19 June 2024

How Reused Oil Impacts Our Health Long-Term

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Cooking oil is one of the important ingredients in Indian cooking. No one can deny the fact that Indian cuisine is very scrumptious and mouth-watering. We Indians love eating our local cuisine, which a majority of times is made or fried using a large amount of oil. However, we also have a habit of reusing our oil. This is mainly because we want to save our hard-earned money and avoid wastage. Unfortunately, this habit costs us more money in the future. You might be thinking, how? Let me break it down for you so that you will become more cautious regarding your health here on forth.

The Hidden Dangers of Reused Cooking Oil

Formation of Harmful Invisible Contaminants

According to the Food Safety and Standards Authority of India (FSSAI), reheating cooking oil forms harmful contaminants, including free fatty acids, peroxides and polar compounds. When consumed, these substances increase free radicals in the body, which elevate the risk of inflammation and a variety of chronic diseases.

Chemical Reactions in Reused Oil

Repeated frying of moist food in the same oil initiates a series of chemical reactions that significantly impact the composition and properties of the oil. This process leads to the hydrolysis of oil, causing the breakdown of triglycerides into free fatty acids and increasing the oil's acid value. Additionally, the reaction of oil with atmospheric oxygen induces oxidation. These biochemical reactions intensify in the hot frying medium, resulting in the production of degraded chemical compounds like:

  1. Free radicals
  2. Lipid peroxides
  3. Polycyclic aromatic hydrocarbons
  4. Aldehydes
  5. Ketones
  6. Alcohols
  7. Free fatty acids
  8. Alkanes
  9. 4-hydroxy nonenal
  10. Hydro-peroxide volatile compounds
  11. Polymerized triglycerides

Health Risks from Reused Oil

1. Cardiovascular Diseases

Aldehydes present in thermally or oxidatively-stressed frying oils affect the structural modification of the apo B component of low-density lipoprotein (LDL). This process induces the generation of foam cells from macrophages, a hallmark of atherosclerosis (the buildup of fats, cholesterol, and other substances in and on the artery walls). Thus, consumption of polyunsaturated fatty acids-derived oxidation products in the diet represents a hazard to human health, particularly concerning cardiovascular disease.

2. Pro-Inflammatory Properties

Repeated heating of oil increases the oxidation of polyunsaturated fatty acids, resulting in higher concentrations of aldehydic peroxidation products. These products exert powerful pro-inflammatory actions. According to literature, oxidative stress induces a cascade of radical reactions, elevating levels of lipid oxidation products in the knee joint of patients with inflammatory joint diseases, such as rheumatoid arthritis. In addition, peroxidized polyunsaturated fatty acids-derived carbonyl compounds induce significant inflammatory responses.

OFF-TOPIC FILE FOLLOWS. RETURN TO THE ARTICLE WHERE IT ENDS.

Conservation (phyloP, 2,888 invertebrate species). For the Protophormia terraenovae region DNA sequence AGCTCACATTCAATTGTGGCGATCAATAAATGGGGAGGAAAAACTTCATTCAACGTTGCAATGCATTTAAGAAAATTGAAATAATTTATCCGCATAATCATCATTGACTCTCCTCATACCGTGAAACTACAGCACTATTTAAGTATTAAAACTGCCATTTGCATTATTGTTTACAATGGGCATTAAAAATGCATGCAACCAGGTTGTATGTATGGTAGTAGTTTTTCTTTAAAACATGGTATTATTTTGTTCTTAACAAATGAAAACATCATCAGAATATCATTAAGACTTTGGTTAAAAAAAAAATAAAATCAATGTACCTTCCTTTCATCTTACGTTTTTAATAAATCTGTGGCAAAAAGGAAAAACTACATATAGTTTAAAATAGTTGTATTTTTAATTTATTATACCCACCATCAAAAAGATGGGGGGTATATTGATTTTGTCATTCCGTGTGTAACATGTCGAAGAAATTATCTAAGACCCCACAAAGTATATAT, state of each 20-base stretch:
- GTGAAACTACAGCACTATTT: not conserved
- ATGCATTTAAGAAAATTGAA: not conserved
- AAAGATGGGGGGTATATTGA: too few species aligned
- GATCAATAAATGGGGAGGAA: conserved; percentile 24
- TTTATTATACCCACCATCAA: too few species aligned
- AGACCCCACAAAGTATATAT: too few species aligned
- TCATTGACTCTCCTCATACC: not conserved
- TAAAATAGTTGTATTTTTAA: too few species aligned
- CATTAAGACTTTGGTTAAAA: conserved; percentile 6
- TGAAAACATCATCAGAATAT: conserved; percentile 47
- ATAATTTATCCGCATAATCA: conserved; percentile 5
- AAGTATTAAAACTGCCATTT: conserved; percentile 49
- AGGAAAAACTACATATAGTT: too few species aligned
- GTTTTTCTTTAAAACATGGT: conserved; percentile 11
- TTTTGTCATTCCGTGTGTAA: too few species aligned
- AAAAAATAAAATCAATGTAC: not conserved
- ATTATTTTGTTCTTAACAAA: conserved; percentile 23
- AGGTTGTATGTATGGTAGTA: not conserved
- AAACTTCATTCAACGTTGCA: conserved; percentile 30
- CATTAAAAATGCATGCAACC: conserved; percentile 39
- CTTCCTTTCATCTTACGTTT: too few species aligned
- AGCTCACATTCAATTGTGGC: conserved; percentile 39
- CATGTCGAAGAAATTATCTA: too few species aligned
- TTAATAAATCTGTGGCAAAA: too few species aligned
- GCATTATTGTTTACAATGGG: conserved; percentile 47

3. Gastropathic Conditions

The α,β-unsaturated aldehyde 4-hydroxy-trans-2-nonenal, generated from repeated heating of oil at high temperatures, is present in extremely high levels in thermally-stressed polyunsaturated fatty acids-rich cooking oil. This may account for a high fraction of gastropathic conditions in humans, including peptic ulcers.

4. Cancer

The repeated heating of cooking oil increases lipid oxidation, enhancing the peroxidation of membrane macromolecules. This cascade of events significantly increases mutagenic and genotoxic properties, potentially paving the way for carcinogenesis. Polycyclic aromatic hydrocarbons predominantly emerge during the high-temperature cooking process and may cause cancers such as colorectal, lung, stomach, esophagus, prostate, skin, breast, kidney, and pancreas cancer. These health risks may stem from imbalances in omega-3 to omega-6 ratios and the intake of by-products from frying oil.

Why Are Free Fatty Acids (FFAs) in Cooking Oil Bad for Our Health?

What Are FFAs?

Free fatty acids (FFAs) are formed after the breakdown of long-chain fatty acids in oils and fats.

Effects of FFAs on the Body

  1. Immune System Impact: FFAs can change how our immune system works by affecting certain molecules, leading to increased inflammation.
  2. Health Conditions: High levels of FFAs are involved in health issues like obesity, inflammation, and heart disease.

Health Implications of High FFAs

  1. Increased Blood Levels: Consuming oils high in FFAs can raise their levels in our blood, leading to problems like insulin resistance, inflammation, and high blood pressure.
  2. Chronic Diseases: High FFAs are linked to conditions like cancer, heart problems, blood clotting issues, and eye problems.
  3. Cholesterol Imbalance: They affect the levels of "good" and "bad" cholesterol in our blood, contributing to cholesterol buildup in arteries.

    Conclusion

    Reusing cooking oil can lead to numerous health issues due to the buildup of contaminants and the formation of harmful contaminants. Prioritizing short-term savings should not come at the expense of our well-being. It is crucial to recognize these dangers and opt for alternative measures, such as using the Purifry power pack, to safeguard our long-term health.